We believe that the first step towards shared prosperity is to embrace value-based politics. After years of failure, Ugandans understand that promises alone aren’t enough. Those who seek leadership must be able to demonstrate in deeds, that they are committed to the values they speak of. The Alliance is therefore committed to identifying, equipping and supporting quality leaders at every level, especially at the grassroots. We cannot give what we do not have. Unless a party is comprised of quality leaders at every level, it cannot genuinely claim to be able to address the nation’s challenges.
Power belongs to the people. Because we recognise the urgent need to reorient our politics away from personal ambitions towards shared prosperity, The Alliance intentionally seeks to have input from all Ugandans irrespective of age, gender, ethnicity, social class or status. We recognise the strength that comes from diversity and are mindful of the need to have traditionally marginalised demographics (women, youth and Persons with disabilities) engaged in our decision making processes. We welcome vibrant debate and constructive criticism as an important part of the democratic process to identify the best ideas on how to best lead Ugandans.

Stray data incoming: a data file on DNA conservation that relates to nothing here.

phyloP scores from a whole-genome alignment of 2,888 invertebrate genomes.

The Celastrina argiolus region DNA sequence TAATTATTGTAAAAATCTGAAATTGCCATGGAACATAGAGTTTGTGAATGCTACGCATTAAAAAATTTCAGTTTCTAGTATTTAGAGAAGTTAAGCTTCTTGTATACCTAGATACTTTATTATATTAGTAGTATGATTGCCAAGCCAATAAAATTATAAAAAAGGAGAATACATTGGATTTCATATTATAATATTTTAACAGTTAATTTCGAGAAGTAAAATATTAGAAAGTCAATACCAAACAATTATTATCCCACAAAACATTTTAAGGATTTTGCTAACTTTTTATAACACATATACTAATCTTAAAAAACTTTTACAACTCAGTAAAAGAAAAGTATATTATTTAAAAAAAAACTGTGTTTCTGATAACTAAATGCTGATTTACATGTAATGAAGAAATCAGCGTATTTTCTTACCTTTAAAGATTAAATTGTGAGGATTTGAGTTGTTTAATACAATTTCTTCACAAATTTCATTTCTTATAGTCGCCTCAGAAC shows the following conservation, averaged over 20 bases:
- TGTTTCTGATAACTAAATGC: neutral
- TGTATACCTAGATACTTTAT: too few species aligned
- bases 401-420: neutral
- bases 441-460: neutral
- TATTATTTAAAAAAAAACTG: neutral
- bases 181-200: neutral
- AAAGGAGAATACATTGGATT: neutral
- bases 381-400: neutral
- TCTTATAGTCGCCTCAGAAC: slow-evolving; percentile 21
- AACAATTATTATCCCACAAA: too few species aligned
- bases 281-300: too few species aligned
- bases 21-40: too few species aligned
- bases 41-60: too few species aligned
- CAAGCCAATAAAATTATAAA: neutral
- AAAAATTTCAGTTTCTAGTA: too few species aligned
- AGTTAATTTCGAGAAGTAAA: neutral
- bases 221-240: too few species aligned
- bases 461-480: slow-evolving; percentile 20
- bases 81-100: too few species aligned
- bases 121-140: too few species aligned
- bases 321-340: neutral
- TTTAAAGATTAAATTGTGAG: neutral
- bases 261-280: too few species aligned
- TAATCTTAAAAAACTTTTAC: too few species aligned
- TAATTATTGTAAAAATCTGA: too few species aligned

We recognise that no matter how good an individual leader is, sustaining any achievements they make requires that state processes and activities depend on institutions and not individuals. Institutions not only enable sustained growth regardless of who is in office, they also are effective ways to manage equitable distribution of resources. In cases where key decisions depend on individuals, corruption, nepotism and patronage thrive. The Alliance is committed to looking beyond the individuals occupying offices and focusing on building the capacity of the office. Our leaders understand that they are first among equals, accountable to their peers, who are our members. We are committed to transforming our country’s politics by not only grooming and fronting value-based leaders, but also building structures and institutions that will remain long after those that occupy them have left. Many of our country’s leadership problems stem from a lack of systems and institutions to check the power of individuals. We are changing that.